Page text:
Care databases contain scant information on the health of migrant populations in this region, said the report published by the DoH and Heath Protection Agency (HPA). These systems need to capture better data on this group to help inform improved commissioning, it concluded.
The study, commissioned by the department, outlined a number of unique issues surrounding the healthcare of migrant populations.
TB, STIs, HIV and other infectious diseases pose specific challenges to some migrant communities. Many migrants come from countries where childhood vaccination programmes are poorly administered or differ from UK programmes.
In addition, there are barriers to accessing healthcare due to poor service knowledge, confusion about NHS entitlement to care, language and cultural issues.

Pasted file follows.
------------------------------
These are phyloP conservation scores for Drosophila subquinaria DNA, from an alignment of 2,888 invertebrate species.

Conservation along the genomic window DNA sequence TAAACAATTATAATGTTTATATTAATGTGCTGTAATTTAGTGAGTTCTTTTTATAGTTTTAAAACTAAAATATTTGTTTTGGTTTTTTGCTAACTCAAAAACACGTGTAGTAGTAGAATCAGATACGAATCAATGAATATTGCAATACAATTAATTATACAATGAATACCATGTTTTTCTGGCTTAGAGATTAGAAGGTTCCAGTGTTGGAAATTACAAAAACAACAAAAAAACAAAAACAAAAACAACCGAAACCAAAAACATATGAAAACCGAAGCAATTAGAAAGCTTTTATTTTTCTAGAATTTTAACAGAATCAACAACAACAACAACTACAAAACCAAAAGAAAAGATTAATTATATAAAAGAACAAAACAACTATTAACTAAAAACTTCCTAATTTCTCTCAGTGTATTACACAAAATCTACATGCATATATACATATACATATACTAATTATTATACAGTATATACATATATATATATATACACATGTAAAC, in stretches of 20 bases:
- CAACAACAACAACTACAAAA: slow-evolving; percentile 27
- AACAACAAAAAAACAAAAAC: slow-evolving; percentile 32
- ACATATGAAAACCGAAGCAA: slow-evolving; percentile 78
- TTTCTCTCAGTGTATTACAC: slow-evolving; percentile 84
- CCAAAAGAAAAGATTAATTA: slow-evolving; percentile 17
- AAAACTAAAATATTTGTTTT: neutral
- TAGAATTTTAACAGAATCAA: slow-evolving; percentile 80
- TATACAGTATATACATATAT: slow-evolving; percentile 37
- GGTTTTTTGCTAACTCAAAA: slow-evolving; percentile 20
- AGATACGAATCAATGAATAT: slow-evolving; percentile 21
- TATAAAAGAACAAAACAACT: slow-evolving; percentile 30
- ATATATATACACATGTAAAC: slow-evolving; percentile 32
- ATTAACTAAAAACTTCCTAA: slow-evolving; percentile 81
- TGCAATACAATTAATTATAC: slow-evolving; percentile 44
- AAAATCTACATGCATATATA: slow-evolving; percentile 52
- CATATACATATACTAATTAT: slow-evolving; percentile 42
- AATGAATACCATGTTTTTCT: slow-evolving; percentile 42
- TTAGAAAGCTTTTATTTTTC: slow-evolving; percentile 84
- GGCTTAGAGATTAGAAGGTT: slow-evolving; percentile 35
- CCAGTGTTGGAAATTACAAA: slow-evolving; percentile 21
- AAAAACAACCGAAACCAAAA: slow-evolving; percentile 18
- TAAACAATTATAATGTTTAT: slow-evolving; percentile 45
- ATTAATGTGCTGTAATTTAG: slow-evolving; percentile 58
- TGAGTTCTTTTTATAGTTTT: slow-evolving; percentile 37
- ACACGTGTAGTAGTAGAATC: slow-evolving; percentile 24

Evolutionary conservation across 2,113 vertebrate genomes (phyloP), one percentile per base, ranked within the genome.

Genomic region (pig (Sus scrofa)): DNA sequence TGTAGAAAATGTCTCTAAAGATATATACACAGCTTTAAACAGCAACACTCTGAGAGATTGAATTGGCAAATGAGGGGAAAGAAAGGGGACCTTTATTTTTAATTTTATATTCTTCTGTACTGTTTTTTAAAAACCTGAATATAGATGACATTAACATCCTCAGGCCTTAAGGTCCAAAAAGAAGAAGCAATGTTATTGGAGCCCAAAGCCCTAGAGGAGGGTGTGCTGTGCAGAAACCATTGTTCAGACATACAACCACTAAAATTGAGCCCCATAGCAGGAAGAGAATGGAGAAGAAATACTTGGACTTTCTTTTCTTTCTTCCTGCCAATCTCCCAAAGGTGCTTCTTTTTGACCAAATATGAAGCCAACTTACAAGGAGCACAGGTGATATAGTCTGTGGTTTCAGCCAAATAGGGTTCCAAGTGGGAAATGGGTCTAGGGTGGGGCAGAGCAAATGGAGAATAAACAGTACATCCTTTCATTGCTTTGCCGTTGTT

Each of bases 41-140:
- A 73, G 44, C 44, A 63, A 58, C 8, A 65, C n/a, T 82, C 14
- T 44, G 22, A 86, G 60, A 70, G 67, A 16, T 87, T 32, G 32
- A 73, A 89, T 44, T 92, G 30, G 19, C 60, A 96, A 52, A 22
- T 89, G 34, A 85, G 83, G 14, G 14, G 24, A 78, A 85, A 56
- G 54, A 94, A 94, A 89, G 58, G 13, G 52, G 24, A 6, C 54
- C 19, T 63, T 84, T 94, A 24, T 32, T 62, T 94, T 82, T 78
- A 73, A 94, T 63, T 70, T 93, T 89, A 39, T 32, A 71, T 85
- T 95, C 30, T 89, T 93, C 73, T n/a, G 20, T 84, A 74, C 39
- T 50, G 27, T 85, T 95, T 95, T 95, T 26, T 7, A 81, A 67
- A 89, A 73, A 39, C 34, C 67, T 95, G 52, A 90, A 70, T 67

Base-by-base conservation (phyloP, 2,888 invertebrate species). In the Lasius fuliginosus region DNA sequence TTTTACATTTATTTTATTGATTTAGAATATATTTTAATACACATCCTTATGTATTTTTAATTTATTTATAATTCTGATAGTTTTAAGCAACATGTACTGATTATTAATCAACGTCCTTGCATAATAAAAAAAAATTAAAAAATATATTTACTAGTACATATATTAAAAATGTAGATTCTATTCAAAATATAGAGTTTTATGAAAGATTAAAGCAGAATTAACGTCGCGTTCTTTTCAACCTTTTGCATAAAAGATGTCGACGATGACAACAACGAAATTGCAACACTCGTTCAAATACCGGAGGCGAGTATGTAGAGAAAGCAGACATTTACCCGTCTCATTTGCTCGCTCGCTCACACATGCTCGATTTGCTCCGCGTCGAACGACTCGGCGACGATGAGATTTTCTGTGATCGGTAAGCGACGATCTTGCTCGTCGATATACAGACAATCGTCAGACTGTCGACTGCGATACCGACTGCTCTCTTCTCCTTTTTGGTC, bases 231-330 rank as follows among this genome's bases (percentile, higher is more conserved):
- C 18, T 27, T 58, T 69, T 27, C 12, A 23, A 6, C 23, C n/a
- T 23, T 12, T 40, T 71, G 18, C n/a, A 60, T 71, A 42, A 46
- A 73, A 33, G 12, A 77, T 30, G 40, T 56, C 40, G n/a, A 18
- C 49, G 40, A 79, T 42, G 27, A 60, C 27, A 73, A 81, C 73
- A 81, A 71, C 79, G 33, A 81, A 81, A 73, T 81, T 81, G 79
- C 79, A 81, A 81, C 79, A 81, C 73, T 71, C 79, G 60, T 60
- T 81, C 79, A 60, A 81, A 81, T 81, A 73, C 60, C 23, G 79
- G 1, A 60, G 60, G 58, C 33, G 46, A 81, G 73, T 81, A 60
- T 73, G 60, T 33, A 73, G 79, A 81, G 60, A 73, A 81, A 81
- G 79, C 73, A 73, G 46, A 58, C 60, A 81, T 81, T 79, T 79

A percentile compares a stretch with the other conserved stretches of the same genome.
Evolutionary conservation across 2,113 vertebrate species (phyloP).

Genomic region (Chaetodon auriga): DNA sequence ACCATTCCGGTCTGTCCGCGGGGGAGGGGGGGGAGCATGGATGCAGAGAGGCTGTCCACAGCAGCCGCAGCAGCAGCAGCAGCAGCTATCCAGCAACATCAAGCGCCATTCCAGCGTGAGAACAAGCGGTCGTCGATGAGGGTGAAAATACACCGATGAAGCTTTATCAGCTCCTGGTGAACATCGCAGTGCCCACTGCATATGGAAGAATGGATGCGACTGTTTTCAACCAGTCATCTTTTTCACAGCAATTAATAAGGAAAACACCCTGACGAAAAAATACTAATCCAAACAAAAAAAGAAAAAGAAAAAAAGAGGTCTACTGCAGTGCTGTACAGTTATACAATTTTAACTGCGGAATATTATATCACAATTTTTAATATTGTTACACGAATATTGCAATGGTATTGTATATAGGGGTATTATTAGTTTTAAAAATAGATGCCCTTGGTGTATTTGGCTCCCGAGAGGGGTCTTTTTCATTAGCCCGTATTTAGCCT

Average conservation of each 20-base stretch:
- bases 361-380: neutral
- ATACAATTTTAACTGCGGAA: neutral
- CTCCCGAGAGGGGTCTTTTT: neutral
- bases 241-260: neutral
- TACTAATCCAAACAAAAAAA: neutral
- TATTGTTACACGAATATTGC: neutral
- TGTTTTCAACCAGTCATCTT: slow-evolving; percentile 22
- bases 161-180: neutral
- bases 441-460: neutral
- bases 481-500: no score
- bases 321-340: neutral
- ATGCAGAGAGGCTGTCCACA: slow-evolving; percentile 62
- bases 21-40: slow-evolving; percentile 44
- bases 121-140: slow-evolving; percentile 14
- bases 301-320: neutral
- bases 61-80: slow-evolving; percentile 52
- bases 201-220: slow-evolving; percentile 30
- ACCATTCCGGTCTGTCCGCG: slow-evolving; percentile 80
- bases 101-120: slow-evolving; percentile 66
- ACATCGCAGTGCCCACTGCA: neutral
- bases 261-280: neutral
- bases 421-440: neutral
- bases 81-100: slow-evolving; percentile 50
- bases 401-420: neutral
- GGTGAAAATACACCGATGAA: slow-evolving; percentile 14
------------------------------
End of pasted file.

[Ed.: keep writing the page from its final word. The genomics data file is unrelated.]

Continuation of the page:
Mental health issues also need to be considered. Asylum seekers and refugees are often fleeing persecution, violence, disaster or disease and have greater risk of serious mental health problems, it said.
The report concluded there needs to be more ‘intelligent’ data sources to track this group’s experience of health and social care.
Better training for health and social care workers is also needed ‘in understanding their roles in meeting the needs of migrants’, it said.